How Many Teeth Do Dogs Have? What You Need to Know

Keeping your pup’s pearly whites cute and clean is an essential part of their overall health. It’s important to know how many teeth dogs have. It might surprise you to learn that the number of teeth a dog has is not only dependent on their breed but can vary according to age as well.

Adult dogs have 42 teeth, with 20 teeth in the upper jaw and 22 teeth in the lower jaw. Puppies, on the other hand, have 28 deciduous (baby) teeth that will eventually be replaced by adult teeth. Proper dental care is essential for a dog’s overall health.

In this article, we’ll take a look at all the tooth-related information owners need to care for their canine buddy’s choppers. With the right knowledge, you’ll feel empowered to make sure your pooch has a healthy smile for years to come!


The Number of Teeth in Dogs

Dogs have a unique set of teeth that provide them with the tools to chomp bones, crunch treats, and tear into flesh. But exactly how many teeth do dogs have? Let’s take a closer look at the different types and numbers of teeth found in puppies and adult dogs.


Puppy Teeth

Puppies are born with 28 deciduous (or “baby”) teeth, which only last for a few months before they fall out. These smaller baby teeth are replaced by a full set of 42 to 44 permanent adult teeth. Most small and medium-sized breeds tend to end up with the full complement of 42-44 permanent adult teeth.

Larger breeds, like Mastiffs or Great Danes, may end up having slightly less due to jaw size constraints. The teething process usually begins around 3 weeks old when the first incisors start erupting through their gums. Throughout their growth, it is normal to see wobbly baby teeth mixed in with larger permanent ones as they transition into adulthood!

Puppy Teeth


Adult Teeth

Whether they belong to a Chihuahua or a German Shepard, all adult dogs possess the same types of teeth. These are the incisors at the front of the mouth for biting off pieces of food. The canines are for tearing flesh. Meanwhile, premolars and molars are in the back part of the mouth for grinding food into smaller pieces. Together, these make up 42–44 total permanent adult teeth when fully developed.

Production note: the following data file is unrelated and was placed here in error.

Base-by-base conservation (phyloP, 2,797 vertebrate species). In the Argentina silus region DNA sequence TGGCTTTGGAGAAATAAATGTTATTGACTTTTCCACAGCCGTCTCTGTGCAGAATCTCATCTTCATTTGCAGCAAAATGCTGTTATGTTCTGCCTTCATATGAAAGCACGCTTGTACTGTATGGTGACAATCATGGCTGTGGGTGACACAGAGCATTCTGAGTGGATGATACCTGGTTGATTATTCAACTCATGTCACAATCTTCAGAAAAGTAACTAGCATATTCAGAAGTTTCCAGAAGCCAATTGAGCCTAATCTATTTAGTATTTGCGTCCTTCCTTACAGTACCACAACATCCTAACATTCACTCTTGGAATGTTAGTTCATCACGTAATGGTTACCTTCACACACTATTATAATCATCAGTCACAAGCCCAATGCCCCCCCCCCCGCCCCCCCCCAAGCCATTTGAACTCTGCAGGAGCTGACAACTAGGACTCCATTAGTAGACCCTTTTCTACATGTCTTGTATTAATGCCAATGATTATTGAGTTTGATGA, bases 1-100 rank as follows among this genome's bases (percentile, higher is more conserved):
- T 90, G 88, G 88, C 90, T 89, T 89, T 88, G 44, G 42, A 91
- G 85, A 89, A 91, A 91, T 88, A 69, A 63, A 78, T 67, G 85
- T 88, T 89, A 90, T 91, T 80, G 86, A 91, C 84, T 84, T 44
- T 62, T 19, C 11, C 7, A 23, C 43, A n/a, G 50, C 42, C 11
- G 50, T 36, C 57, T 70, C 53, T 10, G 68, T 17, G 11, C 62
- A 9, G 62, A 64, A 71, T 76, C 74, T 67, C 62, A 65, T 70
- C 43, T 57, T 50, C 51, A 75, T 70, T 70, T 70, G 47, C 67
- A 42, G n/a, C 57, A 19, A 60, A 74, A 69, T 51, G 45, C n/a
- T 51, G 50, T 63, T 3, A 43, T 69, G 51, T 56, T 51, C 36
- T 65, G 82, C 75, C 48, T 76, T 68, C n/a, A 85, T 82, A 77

Just like humans, dogs rely on their teeth not just for chewing food. It is also for physical protection against predators and fights with other animals – making them an essential tool for survival! It is no wonder why dogs need so many strong and sharp chompers!

So while your pup might not be able to count them before they lose them (like we can!), it’s safe to say that most adult dogs end up with around 42-44 permanent adult teeth once their mouths are fully developed!

Adult Teeth


Types of Teeth in Dogs

Dogs have a unique set of teeth that provide them with the ability to chomp bones, crunch treats, and tear into flesh. Let’s explore the different types and numbers of teeth found in puppies and adult dogs. Understanding how your pup grows and develops can help you better understand their behavior and needs as they age.

Dogs possess several types of teeth that are used for different tasks. Here are the different kinds and their specific functions below:

Types of Teeth in Dogs

Types of Teeth in Dogs

  • Incisors – Located at the front of the mouth, these are used to bite off pieces of food.
  • Canines – Also known as “fangs” or “crocodile teeth”, these are used for tearing flesh when necessary.
  • Premolars – These large, flat teeth are located towards the back of the mouth and are used for grinding food into smaller pieces before swallowing.